Last updated on January 2nd, 2008
So I tried the Windows Media Center thing for several months, even going so far as to buy two DLink DSM-520 media receivers. My goal was to rip several (non-copyrighted) DVDs into a format I could stream throughout the house – essentially giving me “in-room movies” on every TV. I wasn’t happy. The mishmash of video formats is a pain to wade through, and I couldn’t get anything into a good enough quality to (a) play on my 110” screen with decent quality and (b) not take up as much room as the DVD did. Plus, the DLinks and every other media receiver I looked at had ugly UI’s – I wanted something slick.
Hmm. Slick UI. Sounds like Apple.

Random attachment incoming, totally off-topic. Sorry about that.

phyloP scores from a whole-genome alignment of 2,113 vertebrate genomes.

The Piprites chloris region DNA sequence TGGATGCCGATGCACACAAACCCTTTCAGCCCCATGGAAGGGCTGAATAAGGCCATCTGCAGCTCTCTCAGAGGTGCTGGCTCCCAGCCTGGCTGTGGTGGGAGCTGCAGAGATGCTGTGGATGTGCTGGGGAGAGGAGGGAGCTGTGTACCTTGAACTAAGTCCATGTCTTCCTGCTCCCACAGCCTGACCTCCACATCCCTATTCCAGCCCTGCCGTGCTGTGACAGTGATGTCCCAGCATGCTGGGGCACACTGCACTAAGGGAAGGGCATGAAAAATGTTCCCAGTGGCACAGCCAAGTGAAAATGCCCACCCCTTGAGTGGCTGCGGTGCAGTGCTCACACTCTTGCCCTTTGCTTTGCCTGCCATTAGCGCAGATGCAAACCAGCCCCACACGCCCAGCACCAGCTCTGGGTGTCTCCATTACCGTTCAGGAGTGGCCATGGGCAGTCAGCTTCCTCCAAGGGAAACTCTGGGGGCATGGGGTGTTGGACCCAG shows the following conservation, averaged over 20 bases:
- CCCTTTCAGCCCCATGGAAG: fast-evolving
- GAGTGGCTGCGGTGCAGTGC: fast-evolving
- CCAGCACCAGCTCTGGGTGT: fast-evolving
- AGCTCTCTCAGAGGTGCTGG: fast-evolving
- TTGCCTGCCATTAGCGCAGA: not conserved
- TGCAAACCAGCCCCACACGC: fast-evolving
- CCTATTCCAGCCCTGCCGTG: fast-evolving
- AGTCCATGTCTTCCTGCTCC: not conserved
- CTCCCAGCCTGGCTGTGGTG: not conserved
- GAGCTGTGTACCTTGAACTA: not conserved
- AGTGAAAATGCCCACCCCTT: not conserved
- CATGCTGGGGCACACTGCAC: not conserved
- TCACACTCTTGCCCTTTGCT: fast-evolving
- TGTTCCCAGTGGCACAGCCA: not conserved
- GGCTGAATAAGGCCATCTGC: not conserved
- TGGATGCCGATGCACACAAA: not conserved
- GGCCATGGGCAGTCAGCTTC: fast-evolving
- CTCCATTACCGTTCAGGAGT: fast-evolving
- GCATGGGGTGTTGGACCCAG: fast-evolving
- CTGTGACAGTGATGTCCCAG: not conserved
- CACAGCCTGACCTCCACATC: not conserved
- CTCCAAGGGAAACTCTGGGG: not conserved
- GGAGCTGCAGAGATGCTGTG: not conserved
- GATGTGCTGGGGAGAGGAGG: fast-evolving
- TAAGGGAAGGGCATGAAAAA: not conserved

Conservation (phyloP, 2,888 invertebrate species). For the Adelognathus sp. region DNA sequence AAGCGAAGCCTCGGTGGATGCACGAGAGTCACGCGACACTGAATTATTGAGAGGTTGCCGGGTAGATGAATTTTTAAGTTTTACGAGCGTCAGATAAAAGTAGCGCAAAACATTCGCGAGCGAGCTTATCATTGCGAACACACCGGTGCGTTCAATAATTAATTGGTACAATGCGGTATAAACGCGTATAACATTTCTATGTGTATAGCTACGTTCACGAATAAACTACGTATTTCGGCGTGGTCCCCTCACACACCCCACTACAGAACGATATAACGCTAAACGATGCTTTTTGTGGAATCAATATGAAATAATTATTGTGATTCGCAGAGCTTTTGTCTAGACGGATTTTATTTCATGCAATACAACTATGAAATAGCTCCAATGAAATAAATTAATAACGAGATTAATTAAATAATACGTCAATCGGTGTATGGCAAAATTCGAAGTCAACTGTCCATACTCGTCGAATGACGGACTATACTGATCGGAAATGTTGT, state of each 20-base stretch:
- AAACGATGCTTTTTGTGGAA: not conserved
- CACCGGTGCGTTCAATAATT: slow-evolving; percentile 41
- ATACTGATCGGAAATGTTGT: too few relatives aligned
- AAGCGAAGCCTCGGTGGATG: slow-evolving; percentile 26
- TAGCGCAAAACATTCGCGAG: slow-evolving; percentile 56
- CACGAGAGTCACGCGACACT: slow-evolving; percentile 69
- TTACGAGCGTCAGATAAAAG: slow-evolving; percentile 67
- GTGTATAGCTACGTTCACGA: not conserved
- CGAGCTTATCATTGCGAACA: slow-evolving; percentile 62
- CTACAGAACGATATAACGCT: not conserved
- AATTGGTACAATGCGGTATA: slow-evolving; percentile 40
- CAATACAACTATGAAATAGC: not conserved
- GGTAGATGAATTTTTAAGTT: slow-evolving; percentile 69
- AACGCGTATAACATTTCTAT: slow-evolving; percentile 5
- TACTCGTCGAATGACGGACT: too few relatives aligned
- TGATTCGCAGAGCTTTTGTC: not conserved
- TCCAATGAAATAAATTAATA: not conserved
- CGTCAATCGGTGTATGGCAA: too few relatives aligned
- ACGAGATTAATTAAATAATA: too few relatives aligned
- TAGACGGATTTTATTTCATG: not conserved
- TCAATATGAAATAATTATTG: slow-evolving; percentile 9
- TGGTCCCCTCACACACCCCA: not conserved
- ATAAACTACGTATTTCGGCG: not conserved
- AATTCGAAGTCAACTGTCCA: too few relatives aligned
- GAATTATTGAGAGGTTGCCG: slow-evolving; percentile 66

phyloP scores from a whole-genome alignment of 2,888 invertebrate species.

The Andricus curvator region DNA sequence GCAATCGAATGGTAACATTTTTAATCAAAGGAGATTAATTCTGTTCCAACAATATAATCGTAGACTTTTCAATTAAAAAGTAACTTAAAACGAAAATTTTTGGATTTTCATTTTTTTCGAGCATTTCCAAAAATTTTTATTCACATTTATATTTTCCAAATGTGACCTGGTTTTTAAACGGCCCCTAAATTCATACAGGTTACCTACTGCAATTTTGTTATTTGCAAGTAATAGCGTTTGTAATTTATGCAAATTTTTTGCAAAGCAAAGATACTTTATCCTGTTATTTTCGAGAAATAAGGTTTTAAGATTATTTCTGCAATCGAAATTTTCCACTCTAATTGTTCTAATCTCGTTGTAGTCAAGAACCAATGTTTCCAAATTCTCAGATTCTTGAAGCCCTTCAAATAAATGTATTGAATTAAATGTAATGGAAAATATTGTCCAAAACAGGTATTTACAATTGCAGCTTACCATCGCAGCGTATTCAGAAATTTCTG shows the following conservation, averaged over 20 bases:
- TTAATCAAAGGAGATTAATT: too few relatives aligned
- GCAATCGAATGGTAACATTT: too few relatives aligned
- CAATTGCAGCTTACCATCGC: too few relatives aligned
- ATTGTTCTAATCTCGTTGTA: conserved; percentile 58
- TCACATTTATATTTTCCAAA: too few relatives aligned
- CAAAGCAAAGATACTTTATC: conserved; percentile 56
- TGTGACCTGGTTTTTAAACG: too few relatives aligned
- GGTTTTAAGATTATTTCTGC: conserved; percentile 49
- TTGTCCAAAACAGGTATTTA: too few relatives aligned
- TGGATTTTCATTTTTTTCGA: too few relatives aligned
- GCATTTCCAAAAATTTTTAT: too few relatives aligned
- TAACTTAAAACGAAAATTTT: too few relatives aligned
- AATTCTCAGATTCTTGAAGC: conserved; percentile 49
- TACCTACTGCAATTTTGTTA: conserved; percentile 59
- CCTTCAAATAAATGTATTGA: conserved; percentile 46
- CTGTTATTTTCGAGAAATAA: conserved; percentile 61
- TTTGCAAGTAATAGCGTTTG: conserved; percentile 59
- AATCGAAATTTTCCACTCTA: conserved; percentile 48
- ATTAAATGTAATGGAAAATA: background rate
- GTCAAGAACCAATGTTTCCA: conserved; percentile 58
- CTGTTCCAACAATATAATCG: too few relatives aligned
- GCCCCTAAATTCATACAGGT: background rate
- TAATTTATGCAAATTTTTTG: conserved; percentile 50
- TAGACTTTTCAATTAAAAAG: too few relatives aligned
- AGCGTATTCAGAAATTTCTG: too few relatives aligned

Enter the Apple TV and a piece fo software (free) called Handbrake, which runs on Windows, Macs, lotsa platforms. Does a BEAUTIFUL job of encoding DVDs into Apple’s favorite codec, h.264. It won’t rip encrypted DVDs, but that’s okay. If you happen to live in a country where it’s legal to rip DVDs you purchased, a piece of software called AnyDVD (for Windows) or MacTheRipper (for Macs) can decrypt the DVD so Handbrake can deal with it. Of course, it takes 6 hours to convert a DVD into h.264 – yikes. Enter a $99 hardware tool called turbo.264 – does a DVD in about 2 hours. Nice.
And the quality is top-notch: Played on the 110” screen it’s a fully progressive image in the original resolution with quality close enough to the original that you really can’t tell the diff.
Result? High-quality movies on every TV in the house, without having to fuss around with plastic discs. Chuck a 1TB drive into my server and let iTunes (free) serve up the video to as many Apple TVs as I can connect – even wirelessly; they support 802.11n, so they’re quite quick. I’ve had up to 3 streaming wirelessly at once.
Happy New year!